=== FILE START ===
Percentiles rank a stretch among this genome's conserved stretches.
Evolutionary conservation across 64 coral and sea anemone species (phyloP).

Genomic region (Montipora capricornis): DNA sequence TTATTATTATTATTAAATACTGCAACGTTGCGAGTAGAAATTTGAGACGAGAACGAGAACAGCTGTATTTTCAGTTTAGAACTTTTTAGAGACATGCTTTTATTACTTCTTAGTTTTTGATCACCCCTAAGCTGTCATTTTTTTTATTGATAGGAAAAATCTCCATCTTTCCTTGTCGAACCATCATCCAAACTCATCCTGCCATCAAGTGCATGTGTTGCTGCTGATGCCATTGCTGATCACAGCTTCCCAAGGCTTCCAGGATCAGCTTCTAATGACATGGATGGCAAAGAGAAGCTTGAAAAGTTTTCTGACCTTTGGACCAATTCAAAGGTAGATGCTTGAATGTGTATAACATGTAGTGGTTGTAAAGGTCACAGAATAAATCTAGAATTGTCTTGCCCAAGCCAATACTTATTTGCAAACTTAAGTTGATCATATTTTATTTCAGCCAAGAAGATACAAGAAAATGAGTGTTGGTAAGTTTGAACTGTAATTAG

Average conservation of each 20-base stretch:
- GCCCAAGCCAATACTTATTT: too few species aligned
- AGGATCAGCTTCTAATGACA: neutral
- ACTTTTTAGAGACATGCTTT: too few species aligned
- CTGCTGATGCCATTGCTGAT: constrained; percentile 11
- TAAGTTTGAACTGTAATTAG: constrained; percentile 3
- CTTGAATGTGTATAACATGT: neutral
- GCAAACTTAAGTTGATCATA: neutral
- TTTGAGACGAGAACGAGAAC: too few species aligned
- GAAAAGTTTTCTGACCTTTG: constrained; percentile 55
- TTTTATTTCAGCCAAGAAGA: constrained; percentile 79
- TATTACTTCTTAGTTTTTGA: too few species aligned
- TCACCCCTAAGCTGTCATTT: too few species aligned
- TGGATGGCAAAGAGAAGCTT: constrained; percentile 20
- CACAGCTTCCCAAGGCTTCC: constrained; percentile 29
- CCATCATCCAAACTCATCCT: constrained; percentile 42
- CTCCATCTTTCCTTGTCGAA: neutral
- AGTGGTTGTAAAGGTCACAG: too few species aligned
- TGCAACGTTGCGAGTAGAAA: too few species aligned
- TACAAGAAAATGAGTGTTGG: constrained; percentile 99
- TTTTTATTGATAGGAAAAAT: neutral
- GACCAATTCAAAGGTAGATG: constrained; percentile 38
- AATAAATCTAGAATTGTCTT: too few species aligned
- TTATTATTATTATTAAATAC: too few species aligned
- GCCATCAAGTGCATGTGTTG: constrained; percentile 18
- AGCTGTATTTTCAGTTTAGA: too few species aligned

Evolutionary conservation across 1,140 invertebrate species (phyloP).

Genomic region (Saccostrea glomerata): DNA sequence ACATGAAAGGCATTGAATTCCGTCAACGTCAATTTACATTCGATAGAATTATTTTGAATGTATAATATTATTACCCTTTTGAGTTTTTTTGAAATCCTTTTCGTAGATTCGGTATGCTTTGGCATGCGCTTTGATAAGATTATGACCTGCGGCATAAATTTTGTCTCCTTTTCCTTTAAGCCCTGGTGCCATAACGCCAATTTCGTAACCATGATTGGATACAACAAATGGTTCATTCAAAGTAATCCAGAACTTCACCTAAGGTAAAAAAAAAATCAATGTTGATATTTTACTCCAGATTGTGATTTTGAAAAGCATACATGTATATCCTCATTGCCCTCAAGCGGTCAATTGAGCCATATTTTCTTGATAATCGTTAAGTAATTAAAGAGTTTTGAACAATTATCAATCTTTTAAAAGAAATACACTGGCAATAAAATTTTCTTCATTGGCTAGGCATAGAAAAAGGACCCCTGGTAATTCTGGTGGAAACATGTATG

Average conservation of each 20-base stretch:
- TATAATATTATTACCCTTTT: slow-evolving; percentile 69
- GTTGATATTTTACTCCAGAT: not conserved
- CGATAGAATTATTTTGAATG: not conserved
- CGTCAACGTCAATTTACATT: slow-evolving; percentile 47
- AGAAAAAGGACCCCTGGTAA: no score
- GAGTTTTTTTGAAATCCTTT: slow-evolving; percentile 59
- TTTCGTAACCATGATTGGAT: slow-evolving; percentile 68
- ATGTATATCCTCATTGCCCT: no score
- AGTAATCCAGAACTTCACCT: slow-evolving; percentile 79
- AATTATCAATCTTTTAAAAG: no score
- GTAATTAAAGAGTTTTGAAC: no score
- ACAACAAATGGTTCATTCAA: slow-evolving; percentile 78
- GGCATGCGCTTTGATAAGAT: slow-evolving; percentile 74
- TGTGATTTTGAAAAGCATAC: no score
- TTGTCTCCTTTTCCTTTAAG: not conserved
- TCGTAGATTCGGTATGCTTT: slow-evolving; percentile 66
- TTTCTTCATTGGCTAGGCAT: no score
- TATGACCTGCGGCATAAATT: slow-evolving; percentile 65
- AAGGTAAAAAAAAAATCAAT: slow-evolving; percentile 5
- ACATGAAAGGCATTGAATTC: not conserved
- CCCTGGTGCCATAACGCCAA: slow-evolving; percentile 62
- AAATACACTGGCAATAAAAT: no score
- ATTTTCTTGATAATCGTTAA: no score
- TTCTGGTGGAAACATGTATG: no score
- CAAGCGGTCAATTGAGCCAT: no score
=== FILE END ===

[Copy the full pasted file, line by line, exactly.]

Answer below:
Percentiles rank a stretch among this genome's conserved stretches.
Evolutionary conservation across 64 coral and sea anemone species (phyloP).

Genomic region (Montipora capricornis): DNA sequence TTATTATTATTATTAAATACTGCAACGTTGCGAGTAGAAATTTGAGACGAGAACGAGAACAGCTGTATTTTCAGTTTAGAACTTTTTAGAGACATGCTTTTATTACTTCTTAGTTTTTGATCACCCCTAAGCTGTCATTTTTTTTATTGATAGGAAAAATCTCCATCTTTCCTTGTCGAACCATCATCCAAACTCATCCTGCCATCAAGTGCATGTGTTGCTGCTGATGCCATTGCTGATCACAGCTTCCCAAGGCTTCCAGGATCAGCTTCTAATGACATGGATGGCAAAGAGAAGCTTGAAAAGTTTTCTGACCTTTGGACCAATTCAAAGGTAGATGCTTGAATGTGTATAACATGTAGTGGTTGTAAAGGTCACAGAATAAATCTAGAATTGTCTTGCCCAAGCCAATACTTATTTGCAAACTTAAGTTGATCATATTTTATTTCAGCCAAGAAGATACAAGAAAATGAGTGTTGGTAAGTTTGAACTGTAATTAG

Average conservation of each 20-base stretch:
- GCCCAAGCCAATACTTATTT: too few species aligned
- AGGATCAGCTTCTAATGACA: neutral
- ACTTTTTAGAGACATGCTTT: too few species aligned
- CTGCTGATGCCATTGCTGAT: constrained; percentile 11
- TAAGTTTGAACTGTAATTAG: constrained; percentile 3
- CTTGAATGTGTATAACATGT: neutral
- GCAAACTTAAGTTGATCATA: neutral
- TTTGAGACGAGAACGAGAAC: too few species aligned
- GAAAAGTTTTCTGACCTTTG: constrained; percentile 55
- TTTTATTTCAGCCAAGAAGA: constrained; percentile 79
- TATTACTTCTTAGTTTTTGA: too few species aligned
- TCACCCCTAAGCTGTCATTT: too few species aligned
- TGGATGGCAAAGAGAAGCTT: constrained; percentile 20
- CACAGCTTCCCAAGGCTTCC: constrained; percentile 29
- CCATCATCCAAACTCATCCT: constrained; percentile 42
- CTCCATCTTTCCTTGTCGAA: neutral
- AGTGGTTGTAAAGGTCACAG: too few species aligned
- TGCAACGTTGCGAGTAGAAA: too few species aligned
- TACAAGAAAATGAGTGTTGG: constrained; percentile 99
- TTTTTATTGATAGGAAAAAT: neutral
- GACCAATTCAAAGGTAGATG: constrained; percentile 38
- AATAAATCTAGAATTGTCTT: too few species aligned
- TTATTATTATTATTAAATAC: too few species aligned
- GCCATCAAGTGCATGTGTTG: constrained; percentile 18
- AGCTGTATTTTCAGTTTAGA: too few species aligned

Evolutionary conservation across 1,140 invertebrate species (phyloP).

Genomic region (Saccostrea glomerata): DNA sequence ACATGAAAGGCATTGAATTCCGTCAACGTCAATTTACATTCGATAGAATTATTTTGAATGTATAATATTATTACCCTTTTGAGTTTTTTTGAAATCCTTTTCGTAGATTCGGTATGCTTTGGCATGCGCTTTGATAAGATTATGACCTGCGGCATAAATTTTGTCTCCTTTTCCTTTAAGCCCTGGTGCCATAACGCCAATTTCGTAACCATGATTGGATACAACAAATGGTTCATTCAAAGTAATCCAGAACTTCACCTAAGGTAAAAAAAAAATCAATGTTGATATTTTACTCCAGATTGTGATTTTGAAAAGCATACATGTATATCCTCATTGCCCTCAAGCGGTCAATTGAGCCATATTTTCTTGATAATCGTTAAGTAATTAAAGAGTTTTGAACAATTATCAATCTTTTAAAAGAAATACACTGGCAATAAAATTTTCTTCATTGGCTAGGCATAGAAAAAGGACCCCTGGTAATTCTGGTGGAAACATGTATG

Average conservation of each 20-base stretch:
- TATAATATTATTACCCTTTT: slow-evolving; percentile 69
- GTTGATATTTTACTCCAGAT: not conserved
- CGATAGAATTATTTTGAATG: not conserved
- CGTCAACGTCAATTTACATT: slow-evolving; percentile 47
- AGAAAAAGGACCCCTGGTAA: no score
- GAGTTTTTTTGAAATCCTTT: slow-evolving; percentile 59
- TTTCGTAACCATGATTGGAT: slow-evolving; percentile 68
- ATGTATATCCTCATTGCCCT: no score
- AGTAATCCAGAACTTCACCT: slow-evolving; percentile 79
- AATTATCAATCTTTTAAAAG: no score
- GTAATTAAAGAGTTTTGAAC: no score
- ACAACAAATGGTTCATTCAA: slow-evolving; percentile 78
- GGCATGCGCTTTGATAAGAT: slow-evolving; percentile 74
- TGTGATTTTGAAAAGCATAC: no score
- TTGTCTCCTTTTCCTTTAAG: not conserved
- TCGTAGATTCGGTATGCTTT: slow-evolving; percentile 66
- TTTCTTCATTGGCTAGGCAT: no score
- TATGACCTGCGGCATAAATT: slow-evolving; percentile 65
- AAGGTAAAAAAAAAATCAAT: slow-evolving; percentile 5
- ACATGAAAGGCATTGAATTC: not conserved
- CCCTGGTGCCATAACGCCAA: slow-evolving; percentile 62
- AAATACACTGGCAATAAAAT: no score
- ATTTTCTTGATAATCGTTAA: no score
- TTCTGGTGGAAACATGTATG: no score
- CAAGCGGTCAATTGAGCCAT: no score